Introduction. 1.Setting the Scene -- Part 1: Theoretical Framework. 2. Sorting out the Conceptual 'Jungle' Associated with Urban Risk Reduction and Adaptation; 3. The City-- disasters Nexus: A Two-way Relationship -- Part 2: Current Practice. 4. City Authorities' Approaches to Urban Risk Reduction and Adaptation; 5. City dwellers' Own Ways to Reduce and Adapt to Urban Risk -- Part 3: Moving Forward . 6. Towards Sustainable Urban Risk Governance and Transformation; 7. Concluding Remarks.
Christine Wamsler is Associate Professor at Lund University Centre for Sustainability Studies (LUCSUS), Associate of Lund University Centre for Risk Assessment and Management (LUCRAM), Sweden, and Honorary Fellow at the Global Urban Research Centre (GURC) and the Institute for Development Policy and Management (IDPM) of the University of Manchester, UK. She is also part of the personnel pool of risk reduction experts of the Swedish Civil Contingencies Agency (MSB). In addition, Christine has been working as a consultant for diff erent organizations, such as the International Institute for Applied Systems Analysis (IIASA), the German Society for International Cooperation (GIZ), the German, Austrian and Belgium Red Cross, the Swedish International Development Cooperation Agency (Sida), the Swedish Organization for Individual Relief (SOIR/IM) and various local NGOs. Places where she has worked and conducted research include Brazil, Chile, Colombia, El Salvador, Germany, Guatemala, India, Kosovo, Mexico, Peru, the Philippines, Sweden, Tanzania, Togo and the UK. Christine's research interests are in sustainable city development and focus on disaster risk reduction, climate change adaptation and urban resilience.
"A very timely and valuable contribution to the literature for urban planners, city governments and all those who wish to understand the interactions between urbanization, disaster risk and climate change, and explore innovative ways and means of action." David Satterthwaite, "Senior Fellow at the International Institute of Environment and Development, coordinating lead author on the IPCC Fifth Assessment Report"
"I congratulate the author on this important book which bridges the gap between theory, rhetoric and the daily efforts to manage disasters and reduce risk in urban areas worldwide. It develops new thinking, offers practical ideas, and lessens the time-consuming task of searching for advice on what does or does not work. Its usefulness extends far beyond its directly intended readership." Margareta Wahlstrom, United Nations Special Representative of the Secretary-General for Disaster Risk Reduction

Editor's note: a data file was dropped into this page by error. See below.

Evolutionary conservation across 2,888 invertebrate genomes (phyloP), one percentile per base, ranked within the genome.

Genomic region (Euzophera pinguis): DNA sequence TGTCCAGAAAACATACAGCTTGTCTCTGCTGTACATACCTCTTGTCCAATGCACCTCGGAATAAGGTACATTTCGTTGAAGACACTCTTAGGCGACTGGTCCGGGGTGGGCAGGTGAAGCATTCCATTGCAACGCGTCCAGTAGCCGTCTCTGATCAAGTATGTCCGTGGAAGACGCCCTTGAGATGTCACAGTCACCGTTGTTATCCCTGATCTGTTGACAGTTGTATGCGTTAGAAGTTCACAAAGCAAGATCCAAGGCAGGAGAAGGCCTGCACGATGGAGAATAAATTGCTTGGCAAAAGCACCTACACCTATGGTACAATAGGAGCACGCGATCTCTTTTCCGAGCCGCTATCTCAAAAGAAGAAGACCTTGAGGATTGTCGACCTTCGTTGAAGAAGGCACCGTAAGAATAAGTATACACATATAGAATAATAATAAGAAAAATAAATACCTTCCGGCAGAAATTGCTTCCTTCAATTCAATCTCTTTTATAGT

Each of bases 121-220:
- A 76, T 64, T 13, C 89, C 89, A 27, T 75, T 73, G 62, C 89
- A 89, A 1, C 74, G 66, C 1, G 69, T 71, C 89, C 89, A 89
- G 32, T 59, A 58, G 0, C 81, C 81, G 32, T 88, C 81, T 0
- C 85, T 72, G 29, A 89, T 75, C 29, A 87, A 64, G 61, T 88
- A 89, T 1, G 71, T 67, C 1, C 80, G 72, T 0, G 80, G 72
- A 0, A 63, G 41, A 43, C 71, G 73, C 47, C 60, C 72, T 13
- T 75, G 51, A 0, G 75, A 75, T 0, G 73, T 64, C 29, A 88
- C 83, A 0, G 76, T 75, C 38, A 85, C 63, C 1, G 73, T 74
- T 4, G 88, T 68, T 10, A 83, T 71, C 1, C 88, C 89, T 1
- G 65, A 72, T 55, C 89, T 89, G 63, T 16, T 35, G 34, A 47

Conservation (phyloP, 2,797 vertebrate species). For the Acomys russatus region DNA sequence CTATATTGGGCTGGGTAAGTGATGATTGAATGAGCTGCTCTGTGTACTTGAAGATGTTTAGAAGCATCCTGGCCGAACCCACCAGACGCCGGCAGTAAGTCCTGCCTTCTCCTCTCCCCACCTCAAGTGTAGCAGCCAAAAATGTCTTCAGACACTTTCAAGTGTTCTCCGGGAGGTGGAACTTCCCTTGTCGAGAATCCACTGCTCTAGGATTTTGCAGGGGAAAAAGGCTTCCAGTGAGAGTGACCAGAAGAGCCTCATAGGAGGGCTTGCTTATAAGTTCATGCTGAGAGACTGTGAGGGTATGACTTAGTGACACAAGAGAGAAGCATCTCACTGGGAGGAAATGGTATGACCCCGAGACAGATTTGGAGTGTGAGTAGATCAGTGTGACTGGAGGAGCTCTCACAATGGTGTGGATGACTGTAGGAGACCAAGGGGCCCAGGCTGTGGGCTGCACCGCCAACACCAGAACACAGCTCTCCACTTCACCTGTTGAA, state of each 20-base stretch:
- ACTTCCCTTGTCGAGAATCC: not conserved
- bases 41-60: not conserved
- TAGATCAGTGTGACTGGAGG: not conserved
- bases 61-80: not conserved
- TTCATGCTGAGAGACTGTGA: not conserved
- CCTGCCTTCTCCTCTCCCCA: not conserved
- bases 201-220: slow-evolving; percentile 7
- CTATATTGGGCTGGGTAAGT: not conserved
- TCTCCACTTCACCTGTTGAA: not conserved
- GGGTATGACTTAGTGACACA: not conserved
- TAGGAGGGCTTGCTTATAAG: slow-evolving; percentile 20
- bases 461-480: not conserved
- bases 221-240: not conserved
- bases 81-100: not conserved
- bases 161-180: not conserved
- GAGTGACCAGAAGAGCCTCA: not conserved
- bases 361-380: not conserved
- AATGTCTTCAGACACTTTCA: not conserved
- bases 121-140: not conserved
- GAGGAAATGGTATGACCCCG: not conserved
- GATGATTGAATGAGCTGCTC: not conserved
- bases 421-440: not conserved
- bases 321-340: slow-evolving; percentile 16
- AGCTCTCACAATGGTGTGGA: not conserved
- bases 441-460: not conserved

Table of Contents:
List of boxes -- List of figures -- List of tables -- Test yourself scenarios -- Acknowledgements -- Introduction -- 1. Setting the scene -- 1.1. Rationale and scope -- 1.2. Overall aim -- 1.3. Outline -- 1.4. Format and style -- Part 1. Theoretical framework -- 2. Sorting out the conceptual 'jungle' associated with urban risk reduction and adaptation -- 2.1. Basic concepts -- 2.2. Measures for reducing and adapting to increasing risk -- 2.3. Processes and working fields related to risk reduction and adaptation -- 2.4. Mainstreaming risk reduction and adaptation into urban planning -- 2.5. From urban planning to urban risk governance -- 2.6. From risk governance to urban flow management -- 2.7. Summary - for action taking -- 2.8. Test yourself - or others -- 2.9. Guide to further reading -- 2.10. Web resources -- 3. The city-disasters nexus: a two-way relationship -- 3.1. City features -- 3.2. Cities' influence on disasters -- 3.3. Disaster impacts on cities -- 3.4. Climate change: reinforcing the city-disasters nexus -- 3.5. Differences in cities' risk patterns -- 3.6. Summary - for action taking -- 3.7. Test yourself - or others -- 3.8. Guide to further reading -- 3.9. Web resources -- Part 2. Current practice -- 4. City authorities' approaches to urban risk reduction and adaptation -- 4.1. Overview of prevailing measures -- 4.2. Overview of prevailing mainstreaming strategies -- 4.3. Differences in institutional approaches: current planning practice and increasing risk -- 4.4. City-to-city (and -citizens) knowledge transfer -- 4.5. Summary - for action taking -- 4.6. Test yourself - or others -- 4.7. Guide to further reading -- 4.8. Web resources -- 5. City dwellers' own ways to reduce and adapt to urban risk -- 5.7. Coping through hazard reduction and avoidance -- 5.2. Coping through vulnerability reduction -- 5.3. Coping through preparedness for response -- 5.4. Coping through preparedness for recovery -- 5.5. Differences in city dwellers' approaches: from single coping strategies to the effectiveness of coping systems -- 5.6. Citizen-to-citizen (and -city) knowledge transfer -- 5.7. Summary - for action taking -- 5.8. Test yourself - or others -- 5.9. Guide to further reading -- 5.10. Web resources -- Part 3. Moving forward -- 6. Towards sustainable urban risk governance and transformation -- 6.7. Theoretical versus practical planning approaches -- 6.2. City dwellers' versus city authorities' approaches -- 6.3. Bridging the gaps -- 6.4. From disaster resilience to sustainable urban transformation -- 6.5. Summary - for action taking -- 6.6. Test yourself - or others -- 6.7. Guide to further reading -- 6.8. Web resources -- 7. Concluding remarks -- Notes -- Bibliography -- Index.
Worldwide, disasters and climate change pose a serious risk to sustainable urban development, resulting in escalating human and economic costs. Consequently, city authorities and other urban actors face the challenge of integrating risk reduction and adaptation strategies into their work, although related knowledge and expertise are still scarce. 'Cities, Disaster Risk and Adaptation' explores ways in which resilient cities can be 'built' and sustainable urban transformations achieved.